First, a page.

Children are way more sensitive when it comes to their health, whether it is medical or dental related. As soon as your child complains of mouth pain or toothache, it is important that you get him/her to the dentist as soon as possible.
Children are also more prone to accidents that can damage the teeth, and the longer you take to treat any ailments the more serious they could become.
Toothache in children
Toothache in kids is usually from decay. Children do tend to eat more sugary treats than adults and may not be as thorough when brushing their teeth.
Dentists suggest that parents should assist children with brushing their teeth until they are 8 or 9 years old to make sure that they reach and brush the entire mouth and tongue.
If your child has a toothache, give him/her some paracetamol or ibuprofen for children to help with the pain. It’s important to follow the correct dose as recommended in the manufacturer’s instructions. Don’t apply heat or put any kind of aspirin or topical pain reliever directly onto the affected area as this could damage the gums.
You can look in your child’s mouth using a torch and see if there is a hole in a tooth, but don’t apply anything to it. If your child can rinse his/her mouth with warm water, this will help to clean it, suggests BUPA.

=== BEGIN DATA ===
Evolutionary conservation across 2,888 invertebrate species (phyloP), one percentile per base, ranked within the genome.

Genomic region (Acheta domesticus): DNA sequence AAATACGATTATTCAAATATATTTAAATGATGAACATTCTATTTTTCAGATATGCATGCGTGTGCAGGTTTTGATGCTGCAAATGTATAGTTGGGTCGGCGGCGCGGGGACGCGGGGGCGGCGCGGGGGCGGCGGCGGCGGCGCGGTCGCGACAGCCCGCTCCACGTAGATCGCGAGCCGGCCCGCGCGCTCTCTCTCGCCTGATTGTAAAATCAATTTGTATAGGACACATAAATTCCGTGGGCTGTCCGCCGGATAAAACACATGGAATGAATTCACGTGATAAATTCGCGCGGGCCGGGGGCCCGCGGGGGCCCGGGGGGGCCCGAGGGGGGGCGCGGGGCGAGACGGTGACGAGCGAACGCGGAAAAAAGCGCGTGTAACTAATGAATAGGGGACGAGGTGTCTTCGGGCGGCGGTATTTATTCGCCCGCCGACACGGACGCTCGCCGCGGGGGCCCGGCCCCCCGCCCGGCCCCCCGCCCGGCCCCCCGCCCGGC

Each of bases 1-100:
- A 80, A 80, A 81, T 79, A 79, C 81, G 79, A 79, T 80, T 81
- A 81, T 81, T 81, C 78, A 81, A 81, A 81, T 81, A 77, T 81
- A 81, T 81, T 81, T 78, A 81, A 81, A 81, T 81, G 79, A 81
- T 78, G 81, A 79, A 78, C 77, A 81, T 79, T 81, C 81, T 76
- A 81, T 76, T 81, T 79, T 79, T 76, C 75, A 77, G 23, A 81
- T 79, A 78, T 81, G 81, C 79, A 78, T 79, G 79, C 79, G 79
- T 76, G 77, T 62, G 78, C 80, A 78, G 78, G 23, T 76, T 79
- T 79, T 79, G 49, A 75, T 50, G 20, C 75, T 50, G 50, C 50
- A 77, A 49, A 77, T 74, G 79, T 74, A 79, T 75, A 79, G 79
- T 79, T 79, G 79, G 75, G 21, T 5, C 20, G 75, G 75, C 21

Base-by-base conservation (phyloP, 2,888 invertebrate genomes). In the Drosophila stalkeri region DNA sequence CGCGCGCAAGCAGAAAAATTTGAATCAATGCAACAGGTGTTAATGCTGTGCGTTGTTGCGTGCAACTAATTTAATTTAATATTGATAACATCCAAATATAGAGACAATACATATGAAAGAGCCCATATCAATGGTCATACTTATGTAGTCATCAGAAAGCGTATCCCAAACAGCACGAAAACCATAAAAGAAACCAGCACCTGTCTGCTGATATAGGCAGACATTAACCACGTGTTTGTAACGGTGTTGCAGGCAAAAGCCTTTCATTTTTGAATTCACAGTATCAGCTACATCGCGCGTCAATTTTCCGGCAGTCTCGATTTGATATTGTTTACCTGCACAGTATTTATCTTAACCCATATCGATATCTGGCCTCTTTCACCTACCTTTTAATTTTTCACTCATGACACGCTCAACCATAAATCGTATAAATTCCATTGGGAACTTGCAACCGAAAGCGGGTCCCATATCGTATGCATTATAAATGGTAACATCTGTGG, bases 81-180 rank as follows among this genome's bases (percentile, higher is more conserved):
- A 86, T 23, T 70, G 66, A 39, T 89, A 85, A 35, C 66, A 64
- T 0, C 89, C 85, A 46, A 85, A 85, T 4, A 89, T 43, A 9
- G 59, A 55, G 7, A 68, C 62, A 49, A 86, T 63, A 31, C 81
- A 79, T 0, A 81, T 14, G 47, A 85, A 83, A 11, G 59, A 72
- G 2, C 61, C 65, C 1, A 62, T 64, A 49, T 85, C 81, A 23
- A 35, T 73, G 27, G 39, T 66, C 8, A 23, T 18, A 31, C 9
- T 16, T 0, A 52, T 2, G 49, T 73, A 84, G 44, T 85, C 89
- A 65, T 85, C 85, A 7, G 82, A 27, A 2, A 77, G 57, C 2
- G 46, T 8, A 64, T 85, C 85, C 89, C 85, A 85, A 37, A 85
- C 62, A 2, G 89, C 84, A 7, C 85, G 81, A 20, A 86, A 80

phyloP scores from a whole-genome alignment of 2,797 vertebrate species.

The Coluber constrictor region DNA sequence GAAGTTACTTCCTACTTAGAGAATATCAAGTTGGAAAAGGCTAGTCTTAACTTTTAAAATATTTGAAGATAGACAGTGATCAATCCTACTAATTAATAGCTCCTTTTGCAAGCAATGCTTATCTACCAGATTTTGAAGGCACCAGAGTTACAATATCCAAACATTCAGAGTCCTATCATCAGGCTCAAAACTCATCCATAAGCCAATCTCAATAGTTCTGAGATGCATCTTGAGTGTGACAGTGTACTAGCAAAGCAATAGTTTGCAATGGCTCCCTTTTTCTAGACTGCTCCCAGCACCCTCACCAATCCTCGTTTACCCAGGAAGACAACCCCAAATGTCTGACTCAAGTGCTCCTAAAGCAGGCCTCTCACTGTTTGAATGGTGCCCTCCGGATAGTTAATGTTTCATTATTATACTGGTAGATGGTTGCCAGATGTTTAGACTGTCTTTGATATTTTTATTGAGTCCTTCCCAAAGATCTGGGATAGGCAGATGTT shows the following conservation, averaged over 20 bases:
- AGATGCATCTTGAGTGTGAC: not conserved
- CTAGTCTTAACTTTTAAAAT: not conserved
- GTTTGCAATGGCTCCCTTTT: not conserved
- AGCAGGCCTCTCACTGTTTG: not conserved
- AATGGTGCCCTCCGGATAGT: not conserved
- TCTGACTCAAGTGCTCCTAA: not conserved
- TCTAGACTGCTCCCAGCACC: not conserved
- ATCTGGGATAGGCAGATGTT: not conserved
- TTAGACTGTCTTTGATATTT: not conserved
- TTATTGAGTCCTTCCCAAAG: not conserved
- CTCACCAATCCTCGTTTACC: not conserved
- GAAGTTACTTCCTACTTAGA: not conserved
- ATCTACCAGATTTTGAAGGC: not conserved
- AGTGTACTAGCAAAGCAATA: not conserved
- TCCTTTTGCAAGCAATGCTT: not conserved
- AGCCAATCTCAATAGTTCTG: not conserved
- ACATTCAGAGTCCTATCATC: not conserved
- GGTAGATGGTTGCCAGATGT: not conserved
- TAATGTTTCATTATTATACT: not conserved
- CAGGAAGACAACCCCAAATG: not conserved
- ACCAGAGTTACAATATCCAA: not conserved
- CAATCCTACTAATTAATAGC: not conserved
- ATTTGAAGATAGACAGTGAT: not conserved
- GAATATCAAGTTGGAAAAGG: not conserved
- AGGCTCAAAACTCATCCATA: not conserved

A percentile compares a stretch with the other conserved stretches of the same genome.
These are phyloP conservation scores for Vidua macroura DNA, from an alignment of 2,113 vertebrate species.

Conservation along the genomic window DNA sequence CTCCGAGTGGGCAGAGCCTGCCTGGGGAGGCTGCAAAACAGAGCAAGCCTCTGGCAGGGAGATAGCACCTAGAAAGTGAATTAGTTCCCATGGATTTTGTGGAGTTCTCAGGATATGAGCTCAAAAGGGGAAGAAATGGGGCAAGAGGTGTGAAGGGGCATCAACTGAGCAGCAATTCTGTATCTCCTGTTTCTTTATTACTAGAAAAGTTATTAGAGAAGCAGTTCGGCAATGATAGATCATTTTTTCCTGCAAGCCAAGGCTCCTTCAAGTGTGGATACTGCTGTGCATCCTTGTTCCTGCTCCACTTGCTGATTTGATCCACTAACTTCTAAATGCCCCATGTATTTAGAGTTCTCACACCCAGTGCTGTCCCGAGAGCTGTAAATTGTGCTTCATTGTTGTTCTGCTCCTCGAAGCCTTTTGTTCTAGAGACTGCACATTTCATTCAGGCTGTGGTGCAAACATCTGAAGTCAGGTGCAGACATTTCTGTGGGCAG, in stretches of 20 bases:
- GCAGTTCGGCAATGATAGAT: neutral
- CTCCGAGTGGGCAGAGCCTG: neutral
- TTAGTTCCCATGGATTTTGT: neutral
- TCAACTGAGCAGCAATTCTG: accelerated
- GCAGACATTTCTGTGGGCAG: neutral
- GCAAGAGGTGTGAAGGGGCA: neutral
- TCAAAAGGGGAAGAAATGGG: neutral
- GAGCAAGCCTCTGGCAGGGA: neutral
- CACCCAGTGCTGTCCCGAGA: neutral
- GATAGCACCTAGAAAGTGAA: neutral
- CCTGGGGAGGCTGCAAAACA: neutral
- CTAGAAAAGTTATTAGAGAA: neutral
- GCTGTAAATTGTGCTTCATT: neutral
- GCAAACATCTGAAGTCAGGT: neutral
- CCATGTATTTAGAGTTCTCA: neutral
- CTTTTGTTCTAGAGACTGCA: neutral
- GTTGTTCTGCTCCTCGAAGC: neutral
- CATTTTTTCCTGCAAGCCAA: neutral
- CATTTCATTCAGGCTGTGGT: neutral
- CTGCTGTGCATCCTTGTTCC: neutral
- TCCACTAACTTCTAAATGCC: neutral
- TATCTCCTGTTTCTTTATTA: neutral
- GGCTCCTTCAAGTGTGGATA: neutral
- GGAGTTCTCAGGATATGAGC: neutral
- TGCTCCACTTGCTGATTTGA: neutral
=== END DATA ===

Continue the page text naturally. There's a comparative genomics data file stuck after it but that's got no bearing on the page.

Teeth that chip easily, without reason could be a sign of a more serious issue. If your child’s tooth breaks off, save it in a glass of milk. Take this with you when you go to the dentist so that he/she can determine the cause of the brittle tooth.
Rinse your child’s mouth with warm water, then use a cold compress to reduce swelling.
Sunnybrooke Dental suggests that if your child’s tooth has been knocked out, find the tooth and rinse it with clean water (no soap), taking care to only touch the crown of the tooth (the part you can see when it’s in place). Place the tooth in a clean container of milk. Call your dentist immediately and/or head to the hospital.